“Give it up, old man,” Will said in a sympathetic tone. “When the ladies decide you have to do something, you’d best just get on with it.”
“If that doesn’t take the cake,” Evelyn said indignantly. “Will Endicott, you are always ordering me about.”
“I do no such thing,” he said. “Besides, you generally ignore what I say anyway.”
Lady Reese gave an approving nod. “My daughters are no fools. I raised them to think for themselves.”
“Thank you, Mamma,” Evelyn said, giving her husband a triumphant grin.
“Now, Fergus,” Lady Reese said, again pinning him with her hawk-like gaze. “I have made allowances for the fact that London might have been a tad overwhelming for a man of your sensitive nature.”
“Good God, I’m not the least bit sensitive,” he said. “I’m rude and opinionated, which you’ve pointed out more than once. And I’m not overwhelmed by London. I simply don’t like it.”
“Nonsense. Everyone likes London. And certainly you are sensitive. I used to think that all Scotsmen were ill mannered, but now I realize they’re often simply melancholic. And who can blame them, living as they do at the back of beyond.”
“But you love Scotland, Mamma,” Evelyn said. “You always have a grand time when you visit Edie and Alec.”
Especially when Lady Reese got into his uncle’s finest whisky, Fergus had noticed.
“Scotland is quite charming in small doses, although certainly not in winter,” her mother replied. “Fergus, unfortunately, has lived there his entire life, which accounts for his brooding nature.”
“That is just ridiculous,” he said. And embarrassing. If the carriage weren’t going so fast, he’d be tempted to throw himself out.
“Please do not interrupt,” Lady Reese said. “I now consider you quite like one of my own children, Fergus. As such, I have only your best interests at heart.”
Evelyn wrinkled her nose with sympathy at that appalling pronouncement, although Will was obviously stifling laughter. He was probably thrilled that Lady Reese had another hapless victim to manage, since it meant less of his mother-in-law’s notice on him.
“That’s very sweet of you, but I’m sure Fergus is capable of taking care of himself,” Evelyn said.
“Clearly he is not, given that he fell ill after working himself so hard,” Lady Reese said. “Lord Riddick was quite clear with me that Fergus was in need of a rest. And he expressly asked me to help find the dear boy a suitable wife. As you know, I’m very good at that.”
“I truly doubt that my uncle asked you to marry me off,” Fergus said, starting to feel a tad desperate. “Especially to a Sassenach.”
“You must learn to put your irrational prejudice against English ladies aside,” Lady Reese said in a severe tone. “While Lord Riddick might not have directly asked me to find you a wife, I was able to deduce his intentions with no difficulty.”
“That really doesn’t sound much like his lordship, Mamma,” Evelyn said.
“Of course it doesn’t sound like him,” Fergus said. If his uncle was so hell bent on marrying him off, he’d want Fergus to find a sturdy Scottish lass and not a pampered English beauty. “Not that it matters, since I have no intention of getting married. Besides, it’s no longer necessary.”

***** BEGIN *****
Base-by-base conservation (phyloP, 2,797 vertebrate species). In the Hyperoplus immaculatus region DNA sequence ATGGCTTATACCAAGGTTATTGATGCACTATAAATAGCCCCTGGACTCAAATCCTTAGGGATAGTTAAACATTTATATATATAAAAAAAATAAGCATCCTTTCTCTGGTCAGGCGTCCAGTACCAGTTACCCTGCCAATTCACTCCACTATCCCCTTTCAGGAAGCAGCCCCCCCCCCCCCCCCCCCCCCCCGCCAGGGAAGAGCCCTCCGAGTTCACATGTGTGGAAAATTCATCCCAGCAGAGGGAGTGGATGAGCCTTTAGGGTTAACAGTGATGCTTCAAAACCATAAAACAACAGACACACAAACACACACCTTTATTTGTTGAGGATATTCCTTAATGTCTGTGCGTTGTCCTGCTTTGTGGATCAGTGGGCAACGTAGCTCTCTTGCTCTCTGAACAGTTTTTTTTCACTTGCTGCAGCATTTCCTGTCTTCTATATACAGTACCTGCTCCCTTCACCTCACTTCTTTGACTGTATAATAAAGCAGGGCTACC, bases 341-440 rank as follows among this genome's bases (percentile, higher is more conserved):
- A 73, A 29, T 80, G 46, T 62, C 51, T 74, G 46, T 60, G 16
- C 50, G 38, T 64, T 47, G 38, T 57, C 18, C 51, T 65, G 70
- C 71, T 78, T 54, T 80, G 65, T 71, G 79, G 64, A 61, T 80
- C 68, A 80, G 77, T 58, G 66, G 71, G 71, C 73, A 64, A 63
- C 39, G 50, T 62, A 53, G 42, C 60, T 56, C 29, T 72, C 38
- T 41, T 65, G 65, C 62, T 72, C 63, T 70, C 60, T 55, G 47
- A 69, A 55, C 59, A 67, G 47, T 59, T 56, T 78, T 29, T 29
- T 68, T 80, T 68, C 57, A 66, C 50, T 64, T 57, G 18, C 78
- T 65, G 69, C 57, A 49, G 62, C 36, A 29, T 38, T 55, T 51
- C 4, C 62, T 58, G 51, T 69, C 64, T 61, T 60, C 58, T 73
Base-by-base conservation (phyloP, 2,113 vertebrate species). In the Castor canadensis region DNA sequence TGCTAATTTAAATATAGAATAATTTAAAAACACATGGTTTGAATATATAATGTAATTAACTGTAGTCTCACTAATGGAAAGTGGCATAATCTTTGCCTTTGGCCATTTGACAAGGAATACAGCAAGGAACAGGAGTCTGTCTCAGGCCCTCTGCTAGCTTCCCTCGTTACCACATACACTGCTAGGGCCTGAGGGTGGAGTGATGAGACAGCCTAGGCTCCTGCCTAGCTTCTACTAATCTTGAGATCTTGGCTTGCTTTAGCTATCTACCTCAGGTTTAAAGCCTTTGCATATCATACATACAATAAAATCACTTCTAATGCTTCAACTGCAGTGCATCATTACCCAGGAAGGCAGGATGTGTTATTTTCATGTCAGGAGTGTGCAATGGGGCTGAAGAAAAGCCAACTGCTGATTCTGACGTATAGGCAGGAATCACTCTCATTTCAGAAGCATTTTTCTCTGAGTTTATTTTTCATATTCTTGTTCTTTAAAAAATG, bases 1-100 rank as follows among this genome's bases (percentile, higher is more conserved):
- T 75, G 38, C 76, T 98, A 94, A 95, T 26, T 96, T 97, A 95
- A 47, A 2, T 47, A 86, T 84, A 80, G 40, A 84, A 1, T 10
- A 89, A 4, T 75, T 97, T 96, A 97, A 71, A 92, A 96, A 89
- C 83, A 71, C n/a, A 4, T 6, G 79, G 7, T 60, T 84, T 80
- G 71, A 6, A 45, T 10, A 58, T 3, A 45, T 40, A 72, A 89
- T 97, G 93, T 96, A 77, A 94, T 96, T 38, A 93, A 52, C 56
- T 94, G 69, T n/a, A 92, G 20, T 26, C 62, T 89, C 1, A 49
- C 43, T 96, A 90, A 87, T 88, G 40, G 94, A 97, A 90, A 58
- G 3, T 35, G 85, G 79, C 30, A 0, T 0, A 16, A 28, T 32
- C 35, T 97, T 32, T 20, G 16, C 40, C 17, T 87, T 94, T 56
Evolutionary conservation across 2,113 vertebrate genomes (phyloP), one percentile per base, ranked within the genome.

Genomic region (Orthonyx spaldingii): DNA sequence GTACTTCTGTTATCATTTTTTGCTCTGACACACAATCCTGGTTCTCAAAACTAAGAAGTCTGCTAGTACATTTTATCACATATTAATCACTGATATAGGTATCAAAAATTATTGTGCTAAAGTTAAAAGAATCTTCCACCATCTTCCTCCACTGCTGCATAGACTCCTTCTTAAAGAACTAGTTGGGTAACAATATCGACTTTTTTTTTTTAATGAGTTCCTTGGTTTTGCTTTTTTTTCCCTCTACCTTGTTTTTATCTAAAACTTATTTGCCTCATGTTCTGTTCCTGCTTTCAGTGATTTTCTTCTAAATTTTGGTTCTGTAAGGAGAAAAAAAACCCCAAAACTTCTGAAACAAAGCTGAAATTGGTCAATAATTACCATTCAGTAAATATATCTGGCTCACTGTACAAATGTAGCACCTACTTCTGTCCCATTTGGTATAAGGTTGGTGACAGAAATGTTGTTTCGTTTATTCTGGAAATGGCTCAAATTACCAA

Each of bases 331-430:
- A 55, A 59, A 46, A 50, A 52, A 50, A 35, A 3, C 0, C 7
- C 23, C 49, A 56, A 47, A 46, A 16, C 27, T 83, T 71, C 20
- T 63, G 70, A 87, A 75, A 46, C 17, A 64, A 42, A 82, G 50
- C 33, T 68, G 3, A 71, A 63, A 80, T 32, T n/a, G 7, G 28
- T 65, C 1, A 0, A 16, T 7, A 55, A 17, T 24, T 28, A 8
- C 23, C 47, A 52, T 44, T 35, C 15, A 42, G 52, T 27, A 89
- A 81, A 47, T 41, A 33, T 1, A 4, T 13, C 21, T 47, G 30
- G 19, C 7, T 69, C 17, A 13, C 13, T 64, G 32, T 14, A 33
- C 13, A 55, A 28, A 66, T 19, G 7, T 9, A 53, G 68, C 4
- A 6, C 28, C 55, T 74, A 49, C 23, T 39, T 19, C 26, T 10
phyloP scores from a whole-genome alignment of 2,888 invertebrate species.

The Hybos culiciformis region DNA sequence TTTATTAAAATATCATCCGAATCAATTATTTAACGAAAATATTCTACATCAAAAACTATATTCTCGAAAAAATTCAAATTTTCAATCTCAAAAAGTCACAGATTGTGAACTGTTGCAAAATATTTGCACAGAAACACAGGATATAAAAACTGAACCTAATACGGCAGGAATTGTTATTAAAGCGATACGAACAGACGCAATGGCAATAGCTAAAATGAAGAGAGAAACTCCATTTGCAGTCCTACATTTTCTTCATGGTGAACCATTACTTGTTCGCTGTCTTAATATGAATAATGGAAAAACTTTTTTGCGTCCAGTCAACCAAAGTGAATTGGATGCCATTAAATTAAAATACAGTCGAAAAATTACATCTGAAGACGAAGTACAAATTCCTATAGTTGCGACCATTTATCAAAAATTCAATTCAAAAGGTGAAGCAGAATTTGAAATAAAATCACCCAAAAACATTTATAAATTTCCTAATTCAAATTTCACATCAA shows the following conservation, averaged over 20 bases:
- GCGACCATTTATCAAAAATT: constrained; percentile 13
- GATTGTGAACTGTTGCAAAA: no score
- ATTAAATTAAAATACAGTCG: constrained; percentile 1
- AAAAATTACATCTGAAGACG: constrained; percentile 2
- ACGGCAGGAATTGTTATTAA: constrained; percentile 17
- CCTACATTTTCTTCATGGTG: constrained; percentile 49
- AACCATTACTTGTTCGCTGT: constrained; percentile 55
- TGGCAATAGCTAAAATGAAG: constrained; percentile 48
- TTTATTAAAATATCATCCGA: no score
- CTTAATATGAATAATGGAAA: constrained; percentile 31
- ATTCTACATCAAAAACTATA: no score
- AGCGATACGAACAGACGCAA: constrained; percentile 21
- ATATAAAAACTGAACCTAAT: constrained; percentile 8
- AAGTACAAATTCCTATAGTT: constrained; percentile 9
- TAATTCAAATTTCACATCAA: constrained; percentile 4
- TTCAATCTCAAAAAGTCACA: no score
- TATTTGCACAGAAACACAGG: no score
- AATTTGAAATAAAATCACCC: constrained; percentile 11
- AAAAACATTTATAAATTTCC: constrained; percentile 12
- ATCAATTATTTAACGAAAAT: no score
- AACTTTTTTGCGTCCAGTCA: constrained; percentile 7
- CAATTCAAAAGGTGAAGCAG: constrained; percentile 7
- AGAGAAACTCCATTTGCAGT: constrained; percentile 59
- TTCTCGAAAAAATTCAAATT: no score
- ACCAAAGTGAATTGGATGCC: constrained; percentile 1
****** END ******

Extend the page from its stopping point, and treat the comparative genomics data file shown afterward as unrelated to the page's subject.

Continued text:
Not since Edie Gilbride was now with child. Though Fergus was technically still in the line of succession to the Riddick title, after Alec, the pressure for him to get married and produce an heir was moot.
“I’m thrilled, of course, that my daughter is enceinte,” Lady Reese said. “But that hardly means you need to adopt the life of a monk. A wife would be just the thing to cheer you up.”
Fergus finally indulged in a bit of temper, scowling at his tormenter. “I do not wish to get married.”
“Nonsense. Everyone wants to get married.”
“Well, I don’t. It’s a bloody awful idea, and we all know why.”
After an awkward silence, Lady Reese spoke first. “Because of your mother?” she asked in a surprisingly sympathetic tone. “I for one have never held with the view that madness is hereditary, and Lord Riddick assures me that no one else in your family has ever displayed an inclination to lunatic behavior. True, I will admit that your sister is rather odd, but she’s not the sort to go raving about and trying to murder people.”
“I should hope not,” said Will, “since Donella is now in the process of becoming a nun.”
“You never know, William,” Lady Reese said mysteriously. “I’ve read accounts about convents and monasteries that would make your hair stand on end.”
Her daughter choked out a laugh. “You’re talking about The Monkagain, aren’t you? That’s a work of fiction, and you know it. I very much doubt that Miss Haddon or any of the pious women at the Convent of the Holy Cross are engaging in lurid activities.”
“I have already made the point that Miss Haddon is an entirely respectable young woman,” her mother replied.
“Thank you for that,” Fergus said in a dry voice.
“You’re welcome. And your sister did have the very good sense to step aside when Alasdair wished to marry my daughter. She behaved in a very mature fashion.”